Ballast Point is a neighborhood in South Tampa. It is largely residential, and canopied by mature oak trees full of Spanish moss. It’s nestled by the Hillsborough Bay to the East, Bayshore Beautiful to the North, and convenient to MacDill Air Force Base, and famed Bayshore Boulevard. Lately, there has been turnover of new construction homes in the neighborhood if builders can find suitable lots to build on.
Home to the Ballast Point Neighborhood Association, Tampa Yacht and Country Club, and Ballast Point Park. There is a 600-foot pier in the park that is open 24 hours. A new boat dock was added recently and there is a boat ramp that is also accessible 24 hours a day. There is lighted parking. Public restrooms are available. There is a small, informal concession at the pier, Taste of Boston, which serves seafood, ice cream and American food.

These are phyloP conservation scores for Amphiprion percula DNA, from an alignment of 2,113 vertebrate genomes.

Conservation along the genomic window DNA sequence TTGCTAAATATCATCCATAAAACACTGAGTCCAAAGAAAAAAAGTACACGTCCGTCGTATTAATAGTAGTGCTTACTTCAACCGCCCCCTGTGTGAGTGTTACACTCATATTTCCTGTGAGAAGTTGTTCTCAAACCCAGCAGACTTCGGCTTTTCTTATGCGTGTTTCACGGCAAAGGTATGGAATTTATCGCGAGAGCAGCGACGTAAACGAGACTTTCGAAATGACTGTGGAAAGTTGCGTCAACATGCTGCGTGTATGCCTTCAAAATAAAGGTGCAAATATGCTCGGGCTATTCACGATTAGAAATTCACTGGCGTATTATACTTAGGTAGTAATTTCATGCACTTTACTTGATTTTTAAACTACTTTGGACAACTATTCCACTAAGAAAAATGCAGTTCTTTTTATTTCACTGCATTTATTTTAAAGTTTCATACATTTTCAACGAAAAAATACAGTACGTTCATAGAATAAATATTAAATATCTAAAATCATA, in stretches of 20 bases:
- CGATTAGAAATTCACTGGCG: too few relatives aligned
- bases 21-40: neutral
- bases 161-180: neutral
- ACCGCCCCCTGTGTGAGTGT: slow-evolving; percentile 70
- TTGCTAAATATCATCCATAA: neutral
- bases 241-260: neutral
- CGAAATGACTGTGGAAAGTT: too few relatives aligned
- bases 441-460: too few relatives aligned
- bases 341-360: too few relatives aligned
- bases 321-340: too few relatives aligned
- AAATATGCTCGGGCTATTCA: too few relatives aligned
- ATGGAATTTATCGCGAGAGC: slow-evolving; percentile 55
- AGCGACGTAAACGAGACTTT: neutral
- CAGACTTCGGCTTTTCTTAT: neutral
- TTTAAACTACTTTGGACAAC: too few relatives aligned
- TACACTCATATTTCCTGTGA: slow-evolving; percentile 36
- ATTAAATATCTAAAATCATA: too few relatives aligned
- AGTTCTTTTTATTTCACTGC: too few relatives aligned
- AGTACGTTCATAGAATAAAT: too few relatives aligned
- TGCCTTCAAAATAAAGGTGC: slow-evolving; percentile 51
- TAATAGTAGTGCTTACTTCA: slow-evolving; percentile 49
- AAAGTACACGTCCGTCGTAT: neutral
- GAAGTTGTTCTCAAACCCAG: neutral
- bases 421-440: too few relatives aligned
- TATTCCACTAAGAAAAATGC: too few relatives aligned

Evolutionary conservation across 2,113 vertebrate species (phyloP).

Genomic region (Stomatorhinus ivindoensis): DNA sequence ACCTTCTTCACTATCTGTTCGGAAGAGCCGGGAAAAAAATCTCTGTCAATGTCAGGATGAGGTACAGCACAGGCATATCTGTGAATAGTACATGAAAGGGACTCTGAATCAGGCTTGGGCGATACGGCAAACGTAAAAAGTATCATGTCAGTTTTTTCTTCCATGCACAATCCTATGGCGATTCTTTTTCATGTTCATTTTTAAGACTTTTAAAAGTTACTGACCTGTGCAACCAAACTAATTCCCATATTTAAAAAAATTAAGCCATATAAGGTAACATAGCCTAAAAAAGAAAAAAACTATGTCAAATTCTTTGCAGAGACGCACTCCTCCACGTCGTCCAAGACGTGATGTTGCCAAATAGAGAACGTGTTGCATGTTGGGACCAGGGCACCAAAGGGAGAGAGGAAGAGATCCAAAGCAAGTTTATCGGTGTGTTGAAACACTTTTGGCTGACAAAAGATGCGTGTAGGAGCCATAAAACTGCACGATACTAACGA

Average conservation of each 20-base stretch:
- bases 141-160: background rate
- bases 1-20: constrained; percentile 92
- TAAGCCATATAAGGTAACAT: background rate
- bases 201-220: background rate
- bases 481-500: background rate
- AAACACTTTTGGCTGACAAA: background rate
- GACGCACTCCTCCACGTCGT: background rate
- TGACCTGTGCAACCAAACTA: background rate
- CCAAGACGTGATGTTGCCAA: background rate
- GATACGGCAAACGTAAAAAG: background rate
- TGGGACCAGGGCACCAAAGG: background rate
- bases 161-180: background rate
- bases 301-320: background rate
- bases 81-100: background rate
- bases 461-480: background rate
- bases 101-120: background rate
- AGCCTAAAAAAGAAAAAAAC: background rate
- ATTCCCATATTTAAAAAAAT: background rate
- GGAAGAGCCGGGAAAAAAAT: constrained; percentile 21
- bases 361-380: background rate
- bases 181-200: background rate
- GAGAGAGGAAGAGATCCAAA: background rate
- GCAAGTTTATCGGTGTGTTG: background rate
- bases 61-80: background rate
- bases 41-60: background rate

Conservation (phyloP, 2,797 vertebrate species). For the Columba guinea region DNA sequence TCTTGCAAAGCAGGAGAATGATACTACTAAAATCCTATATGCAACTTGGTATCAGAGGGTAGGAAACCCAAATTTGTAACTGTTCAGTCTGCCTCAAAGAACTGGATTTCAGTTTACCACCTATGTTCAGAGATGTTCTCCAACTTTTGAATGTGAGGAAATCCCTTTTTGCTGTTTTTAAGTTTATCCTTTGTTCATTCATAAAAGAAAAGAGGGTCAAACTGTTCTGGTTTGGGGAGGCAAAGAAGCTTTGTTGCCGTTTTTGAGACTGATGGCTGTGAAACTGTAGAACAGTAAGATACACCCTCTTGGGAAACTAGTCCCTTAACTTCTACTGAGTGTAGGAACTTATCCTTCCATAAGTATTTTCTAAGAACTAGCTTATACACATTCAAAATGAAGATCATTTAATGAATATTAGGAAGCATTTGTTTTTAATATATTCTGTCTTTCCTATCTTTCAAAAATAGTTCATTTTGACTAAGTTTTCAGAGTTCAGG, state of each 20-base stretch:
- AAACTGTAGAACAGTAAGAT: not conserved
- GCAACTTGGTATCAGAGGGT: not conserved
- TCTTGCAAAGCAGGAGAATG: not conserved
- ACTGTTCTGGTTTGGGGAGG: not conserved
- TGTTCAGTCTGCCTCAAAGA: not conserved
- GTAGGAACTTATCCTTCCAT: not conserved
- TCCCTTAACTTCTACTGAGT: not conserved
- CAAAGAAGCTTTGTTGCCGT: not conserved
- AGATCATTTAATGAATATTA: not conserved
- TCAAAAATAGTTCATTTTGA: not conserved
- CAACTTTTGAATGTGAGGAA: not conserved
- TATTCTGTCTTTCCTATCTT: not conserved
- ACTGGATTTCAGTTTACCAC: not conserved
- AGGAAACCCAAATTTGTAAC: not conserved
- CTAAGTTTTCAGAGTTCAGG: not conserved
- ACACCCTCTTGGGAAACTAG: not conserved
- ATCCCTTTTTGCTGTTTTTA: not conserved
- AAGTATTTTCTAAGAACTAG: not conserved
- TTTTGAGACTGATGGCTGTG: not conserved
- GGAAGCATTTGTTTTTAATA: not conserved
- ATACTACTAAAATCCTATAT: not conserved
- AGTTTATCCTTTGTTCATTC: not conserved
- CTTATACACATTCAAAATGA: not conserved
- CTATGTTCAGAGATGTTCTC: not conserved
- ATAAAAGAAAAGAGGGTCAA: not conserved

The Battle of Ballast Point took place on October 18, 1863. It was during the American Civil War, just two days after the Battle of Fort Brooke began. A Union raiding party, under Acting Master T.R. Harris, disembarked at Ballast Point, landing at the current intersection of Gandy Boulevard and Bayshore Boulevard. Under the protracted diversionary bombardment of the city of Tampa and Fort Brooke by two ships, the USS Tahoma and the USS Adela, the Union divisions marched 14 miles to the Hillsborough River near the site of today’s Lowry Park Zoo. They surprised, captured, and burned two notorious ships, the blockade runner Scottish Chief, a steamship, and the sloop Kate Dale a few miles up the river. The ships were owned by the future mayor of Tampa, James McKay. Escaping capture by mere minutes, with members of his crew in tow, James McKay sped to the city of Tampa and warned all of the landing party and the fate of his ships.